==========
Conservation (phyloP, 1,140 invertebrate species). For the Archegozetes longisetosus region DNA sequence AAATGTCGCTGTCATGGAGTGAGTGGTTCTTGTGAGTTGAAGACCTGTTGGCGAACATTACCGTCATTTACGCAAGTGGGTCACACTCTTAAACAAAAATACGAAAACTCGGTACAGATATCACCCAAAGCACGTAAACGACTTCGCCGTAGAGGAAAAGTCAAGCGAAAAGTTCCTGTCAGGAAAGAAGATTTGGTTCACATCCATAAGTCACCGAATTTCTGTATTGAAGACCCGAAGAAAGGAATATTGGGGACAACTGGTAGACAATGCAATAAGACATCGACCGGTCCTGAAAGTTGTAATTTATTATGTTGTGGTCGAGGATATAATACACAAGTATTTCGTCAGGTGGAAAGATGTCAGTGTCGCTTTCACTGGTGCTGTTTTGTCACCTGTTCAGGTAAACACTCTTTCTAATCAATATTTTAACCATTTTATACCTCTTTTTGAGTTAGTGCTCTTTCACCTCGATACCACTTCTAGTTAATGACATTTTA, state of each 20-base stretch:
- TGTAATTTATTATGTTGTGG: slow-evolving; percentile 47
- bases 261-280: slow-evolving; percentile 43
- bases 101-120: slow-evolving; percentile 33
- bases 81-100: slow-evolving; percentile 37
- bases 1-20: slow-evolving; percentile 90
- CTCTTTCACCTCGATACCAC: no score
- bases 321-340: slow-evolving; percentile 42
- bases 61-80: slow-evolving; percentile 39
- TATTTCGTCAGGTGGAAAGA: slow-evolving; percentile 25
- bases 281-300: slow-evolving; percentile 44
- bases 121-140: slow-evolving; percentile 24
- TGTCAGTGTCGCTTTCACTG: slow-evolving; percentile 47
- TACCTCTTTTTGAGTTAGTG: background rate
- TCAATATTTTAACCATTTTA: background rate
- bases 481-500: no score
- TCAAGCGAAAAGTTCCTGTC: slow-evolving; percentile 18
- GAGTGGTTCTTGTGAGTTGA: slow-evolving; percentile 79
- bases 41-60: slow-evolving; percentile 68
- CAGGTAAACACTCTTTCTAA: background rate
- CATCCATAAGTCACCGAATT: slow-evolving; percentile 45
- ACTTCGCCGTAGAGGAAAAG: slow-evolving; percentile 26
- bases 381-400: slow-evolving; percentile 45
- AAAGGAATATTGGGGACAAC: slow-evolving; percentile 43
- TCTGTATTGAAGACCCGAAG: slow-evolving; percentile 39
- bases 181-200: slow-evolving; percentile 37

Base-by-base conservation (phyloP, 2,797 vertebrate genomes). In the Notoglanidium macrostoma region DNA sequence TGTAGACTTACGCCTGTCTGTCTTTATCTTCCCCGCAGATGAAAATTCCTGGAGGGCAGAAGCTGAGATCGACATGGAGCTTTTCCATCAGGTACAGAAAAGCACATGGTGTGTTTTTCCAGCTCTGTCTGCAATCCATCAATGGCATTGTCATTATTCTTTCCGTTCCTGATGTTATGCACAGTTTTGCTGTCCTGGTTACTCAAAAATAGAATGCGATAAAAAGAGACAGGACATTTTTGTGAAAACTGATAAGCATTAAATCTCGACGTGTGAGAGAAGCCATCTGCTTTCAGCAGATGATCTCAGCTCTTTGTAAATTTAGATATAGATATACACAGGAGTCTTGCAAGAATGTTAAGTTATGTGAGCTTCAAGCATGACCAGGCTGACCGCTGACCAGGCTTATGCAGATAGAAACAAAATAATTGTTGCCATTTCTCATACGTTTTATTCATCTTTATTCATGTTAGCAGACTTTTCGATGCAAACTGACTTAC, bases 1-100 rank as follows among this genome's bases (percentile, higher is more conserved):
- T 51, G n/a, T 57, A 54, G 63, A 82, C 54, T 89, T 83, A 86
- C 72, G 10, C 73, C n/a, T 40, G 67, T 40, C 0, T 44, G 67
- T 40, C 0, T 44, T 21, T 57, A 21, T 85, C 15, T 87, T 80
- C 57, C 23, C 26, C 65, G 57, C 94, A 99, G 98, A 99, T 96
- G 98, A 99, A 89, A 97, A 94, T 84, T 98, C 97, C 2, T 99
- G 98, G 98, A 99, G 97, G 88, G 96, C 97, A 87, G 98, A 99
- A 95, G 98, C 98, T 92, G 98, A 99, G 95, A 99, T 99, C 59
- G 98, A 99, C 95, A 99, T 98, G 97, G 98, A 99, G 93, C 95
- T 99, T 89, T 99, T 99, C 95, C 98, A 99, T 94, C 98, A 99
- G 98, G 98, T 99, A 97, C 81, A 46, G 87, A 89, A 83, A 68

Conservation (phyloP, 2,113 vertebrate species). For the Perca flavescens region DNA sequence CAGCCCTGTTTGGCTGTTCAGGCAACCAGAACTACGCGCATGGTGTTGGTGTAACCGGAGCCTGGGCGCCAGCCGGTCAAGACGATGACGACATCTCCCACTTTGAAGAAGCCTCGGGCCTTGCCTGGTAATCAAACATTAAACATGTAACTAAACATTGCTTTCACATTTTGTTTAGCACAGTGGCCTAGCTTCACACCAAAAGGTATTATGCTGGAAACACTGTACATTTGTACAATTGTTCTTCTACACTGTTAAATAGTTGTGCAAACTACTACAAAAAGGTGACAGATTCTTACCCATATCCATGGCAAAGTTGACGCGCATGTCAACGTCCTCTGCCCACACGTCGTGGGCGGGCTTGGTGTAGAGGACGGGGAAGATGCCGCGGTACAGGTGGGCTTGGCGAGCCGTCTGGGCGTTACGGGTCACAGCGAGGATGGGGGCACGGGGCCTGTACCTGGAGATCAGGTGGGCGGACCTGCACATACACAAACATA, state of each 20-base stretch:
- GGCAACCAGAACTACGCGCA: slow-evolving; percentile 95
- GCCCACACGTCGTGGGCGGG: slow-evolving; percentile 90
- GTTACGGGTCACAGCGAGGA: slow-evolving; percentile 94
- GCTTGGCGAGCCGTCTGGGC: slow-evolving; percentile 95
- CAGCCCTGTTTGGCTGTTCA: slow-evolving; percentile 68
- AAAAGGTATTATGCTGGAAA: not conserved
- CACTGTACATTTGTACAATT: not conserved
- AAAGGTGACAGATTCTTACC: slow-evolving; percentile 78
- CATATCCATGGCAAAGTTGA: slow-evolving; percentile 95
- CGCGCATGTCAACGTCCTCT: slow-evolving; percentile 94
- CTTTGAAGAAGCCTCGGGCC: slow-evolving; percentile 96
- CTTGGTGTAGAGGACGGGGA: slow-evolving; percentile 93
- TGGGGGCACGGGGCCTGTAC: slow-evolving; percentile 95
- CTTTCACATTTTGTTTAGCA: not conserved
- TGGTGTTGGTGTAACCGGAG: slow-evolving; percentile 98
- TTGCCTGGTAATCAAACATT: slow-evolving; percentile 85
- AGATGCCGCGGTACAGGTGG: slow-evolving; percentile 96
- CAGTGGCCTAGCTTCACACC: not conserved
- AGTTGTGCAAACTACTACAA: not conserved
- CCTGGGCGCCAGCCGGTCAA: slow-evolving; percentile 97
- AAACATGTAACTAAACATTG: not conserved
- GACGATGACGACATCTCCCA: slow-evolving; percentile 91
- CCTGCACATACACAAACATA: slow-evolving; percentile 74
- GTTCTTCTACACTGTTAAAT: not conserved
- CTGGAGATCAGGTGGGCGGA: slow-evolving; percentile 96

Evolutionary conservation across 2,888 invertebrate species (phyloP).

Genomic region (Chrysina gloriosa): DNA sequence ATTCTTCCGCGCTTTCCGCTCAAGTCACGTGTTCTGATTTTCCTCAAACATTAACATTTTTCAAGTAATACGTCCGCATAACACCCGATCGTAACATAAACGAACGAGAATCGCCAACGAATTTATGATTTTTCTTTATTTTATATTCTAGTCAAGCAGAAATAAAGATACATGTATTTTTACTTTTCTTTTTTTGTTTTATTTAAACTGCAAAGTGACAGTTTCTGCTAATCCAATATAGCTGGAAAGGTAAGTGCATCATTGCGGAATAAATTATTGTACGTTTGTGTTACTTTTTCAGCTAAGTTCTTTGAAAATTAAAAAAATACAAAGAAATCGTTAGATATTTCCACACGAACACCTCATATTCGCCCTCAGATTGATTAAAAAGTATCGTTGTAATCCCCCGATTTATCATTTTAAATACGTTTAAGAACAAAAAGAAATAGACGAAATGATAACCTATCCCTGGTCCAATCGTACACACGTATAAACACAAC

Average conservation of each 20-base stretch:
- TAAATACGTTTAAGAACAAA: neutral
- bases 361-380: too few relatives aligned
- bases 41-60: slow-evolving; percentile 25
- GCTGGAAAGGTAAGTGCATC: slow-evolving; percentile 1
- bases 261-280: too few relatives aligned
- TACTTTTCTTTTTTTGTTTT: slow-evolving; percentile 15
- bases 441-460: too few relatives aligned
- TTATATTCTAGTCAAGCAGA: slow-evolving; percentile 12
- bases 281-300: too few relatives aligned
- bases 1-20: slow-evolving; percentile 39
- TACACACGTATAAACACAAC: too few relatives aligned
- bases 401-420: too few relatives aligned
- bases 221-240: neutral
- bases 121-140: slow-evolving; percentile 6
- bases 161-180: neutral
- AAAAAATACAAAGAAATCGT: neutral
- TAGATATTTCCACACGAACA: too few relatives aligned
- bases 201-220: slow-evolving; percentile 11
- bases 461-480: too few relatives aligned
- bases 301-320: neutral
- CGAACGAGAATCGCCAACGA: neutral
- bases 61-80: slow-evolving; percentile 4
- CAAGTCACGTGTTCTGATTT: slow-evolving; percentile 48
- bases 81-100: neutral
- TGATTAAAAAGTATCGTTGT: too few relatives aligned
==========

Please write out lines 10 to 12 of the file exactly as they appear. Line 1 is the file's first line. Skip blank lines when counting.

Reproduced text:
- TATTTCGTCAGGTGGAAAGA: slow-evolving; percentile 25
- bases 281-300: slow-evolving; percentile 44
- bases 121-140: slow-evolving; percentile 24